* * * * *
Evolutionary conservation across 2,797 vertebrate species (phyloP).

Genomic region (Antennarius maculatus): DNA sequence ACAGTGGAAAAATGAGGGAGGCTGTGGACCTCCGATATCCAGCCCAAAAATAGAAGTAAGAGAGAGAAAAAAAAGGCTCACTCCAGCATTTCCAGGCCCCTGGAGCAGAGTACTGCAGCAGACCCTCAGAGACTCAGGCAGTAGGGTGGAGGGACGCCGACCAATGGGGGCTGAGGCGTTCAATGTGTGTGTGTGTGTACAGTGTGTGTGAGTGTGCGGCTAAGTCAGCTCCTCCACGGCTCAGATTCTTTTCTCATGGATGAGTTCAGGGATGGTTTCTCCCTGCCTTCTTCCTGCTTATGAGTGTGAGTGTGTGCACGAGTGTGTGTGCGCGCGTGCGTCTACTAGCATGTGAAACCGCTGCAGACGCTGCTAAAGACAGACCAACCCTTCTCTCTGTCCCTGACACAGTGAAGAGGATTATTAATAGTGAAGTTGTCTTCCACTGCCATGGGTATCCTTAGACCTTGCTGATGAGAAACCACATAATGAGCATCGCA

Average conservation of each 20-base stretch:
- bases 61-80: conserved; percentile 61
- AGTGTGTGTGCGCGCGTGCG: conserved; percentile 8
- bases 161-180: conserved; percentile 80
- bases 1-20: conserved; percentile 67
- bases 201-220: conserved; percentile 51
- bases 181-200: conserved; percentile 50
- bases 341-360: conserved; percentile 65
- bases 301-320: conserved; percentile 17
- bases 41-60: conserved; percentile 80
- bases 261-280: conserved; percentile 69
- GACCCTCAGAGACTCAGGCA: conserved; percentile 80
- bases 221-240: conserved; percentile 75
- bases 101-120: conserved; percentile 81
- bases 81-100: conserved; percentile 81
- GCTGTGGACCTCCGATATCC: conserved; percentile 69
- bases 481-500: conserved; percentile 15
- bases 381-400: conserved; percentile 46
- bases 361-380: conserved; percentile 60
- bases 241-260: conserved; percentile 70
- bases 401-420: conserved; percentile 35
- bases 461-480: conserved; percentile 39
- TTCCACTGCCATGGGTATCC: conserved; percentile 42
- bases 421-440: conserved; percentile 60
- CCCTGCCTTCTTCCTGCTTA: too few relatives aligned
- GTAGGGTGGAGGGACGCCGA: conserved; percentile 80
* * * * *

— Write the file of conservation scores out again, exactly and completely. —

Evolutionary conservation across 2,797 vertebrate species (phyloP).

Genomic region (Antennarius maculatus): DNA sequence ACAGTGGAAAAATGAGGGAGGCTGTGGACCTCCGATATCCAGCCCAAAAATAGAAGTAAGAGAGAGAAAAAAAAGGCTCACTCCAGCATTTCCAGGCCCCTGGAGCAGAGTACTGCAGCAGACCCTCAGAGACTCAGGCAGTAGGGTGGAGGGACGCCGACCAATGGGGGCTGAGGCGTTCAATGTGTGTGTGTGTGTACAGTGTGTGTGAGTGTGCGGCTAAGTCAGCTCCTCCACGGCTCAGATTCTTTTCTCATGGATGAGTTCAGGGATGGTTTCTCCCTGCCTTCTTCCTGCTTATGAGTGTGAGTGTGTGCACGAGTGTGTGTGCGCGCGTGCGTCTACTAGCATGTGAAACCGCTGCAGACGCTGCTAAAGACAGACCAACCCTTCTCTCTGTCCCTGACACAGTGAAGAGGATTATTAATAGTGAAGTTGTCTTCCACTGCCATGGGTATCCTTAGACCTTGCTGATGAGAAACCACATAATGAGCATCGCA

Average conservation of each 20-base stretch:
- bases 61-80: conserved; percentile 61
- AGTGTGTGTGCGCGCGTGCG: conserved; percentile 8
- bases 161-180: conserved; percentile 80
- bases 1-20: conserved; percentile 67
- bases 201-220: conserved; percentile 51
- bases 181-200: conserved; percentile 50
- bases 341-360: conserved; percentile 65
- bases 301-320: conserved; percentile 17
- bases 41-60: conserved; percentile 80
- bases 261-280: conserved; percentile 69
- GACCCTCAGAGACTCAGGCA: conserved; percentile 80
- bases 221-240: conserved; percentile 75
- bases 101-120: conserved; percentile 81
- bases 81-100: conserved; percentile 81
- GCTGTGGACCTCCGATATCC: conserved; percentile 69
- bases 481-500: conserved; percentile 15
- bases 381-400: conserved; percentile 46
- bases 361-380: conserved; percentile 60
- bases 241-260: conserved; percentile 70
- bases 401-420: conserved; percentile 35
- bases 461-480: conserved; percentile 39
- TTCCACTGCCATGGGTATCC: conserved; percentile 42
- bases 421-440: conserved; percentile 60
- CCCTGCCTTCTTCCTGCTTA: too few relatives aligned
- GTAGGGTGGAGGGACGCCGA: conserved; percentile 80